Stick insects, one of the most peculiar insects found on earth, have intrigued scientists by exhibiting how the process of natural selection can prevent the formation of new species. A team of researchers from the University of Sheffield in England and the University of Colorado Boulder studied a plant-eating stick insect species from California called Timema cristinae. It is known for its cryptic camouflage that allows it to hide from hungry birds. There are many types in T. cristinae, such as the one which is green in color and the one that is green with a white vertical stripe. These two types could have formed new species. However, the team discovered a brown variety of T. cristinae, which they inspected using field investigations, laboratory genetics, modern genome sequencing and computer simulations. They observed that the brown version of T. cristinae “carries genes back and forth between the green populations, acting as a genetic bridge that causes a slowdown in divergence.” Thus, it was preventing the other two varieties from developing into new species. Moreover, it was also favored by natural selection as it had a slight advantage in mate selection and a stronger resistance to fungal infections than its green counterparts. The researchers believe this to be an evidence of how natural selection sometimes supports whereas at other times hinders the formation of new species.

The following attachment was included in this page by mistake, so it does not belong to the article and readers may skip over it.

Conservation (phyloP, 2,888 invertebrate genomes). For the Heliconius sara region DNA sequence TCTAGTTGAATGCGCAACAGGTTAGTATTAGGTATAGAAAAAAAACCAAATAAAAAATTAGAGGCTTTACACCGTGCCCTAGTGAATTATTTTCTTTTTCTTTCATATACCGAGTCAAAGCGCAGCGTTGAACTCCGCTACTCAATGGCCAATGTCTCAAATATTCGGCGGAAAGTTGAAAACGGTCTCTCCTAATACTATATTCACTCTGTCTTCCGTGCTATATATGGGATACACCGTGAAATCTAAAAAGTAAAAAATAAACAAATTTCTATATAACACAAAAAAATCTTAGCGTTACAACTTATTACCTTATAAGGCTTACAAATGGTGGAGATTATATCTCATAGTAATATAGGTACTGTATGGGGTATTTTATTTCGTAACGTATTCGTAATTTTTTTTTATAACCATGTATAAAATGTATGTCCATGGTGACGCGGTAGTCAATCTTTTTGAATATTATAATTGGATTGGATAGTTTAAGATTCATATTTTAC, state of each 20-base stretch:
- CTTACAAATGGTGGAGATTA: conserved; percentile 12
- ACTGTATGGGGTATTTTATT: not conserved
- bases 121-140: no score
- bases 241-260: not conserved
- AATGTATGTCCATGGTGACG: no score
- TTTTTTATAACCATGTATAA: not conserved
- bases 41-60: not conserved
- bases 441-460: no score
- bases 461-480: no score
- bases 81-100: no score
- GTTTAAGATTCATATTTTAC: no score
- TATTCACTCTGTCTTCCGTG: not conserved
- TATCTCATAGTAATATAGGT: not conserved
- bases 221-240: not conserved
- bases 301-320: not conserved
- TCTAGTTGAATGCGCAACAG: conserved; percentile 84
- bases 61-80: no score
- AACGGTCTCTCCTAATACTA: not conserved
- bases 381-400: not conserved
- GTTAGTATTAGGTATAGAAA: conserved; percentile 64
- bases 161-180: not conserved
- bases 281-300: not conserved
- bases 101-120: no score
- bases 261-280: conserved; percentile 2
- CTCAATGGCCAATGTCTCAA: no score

Read more in Science Daily.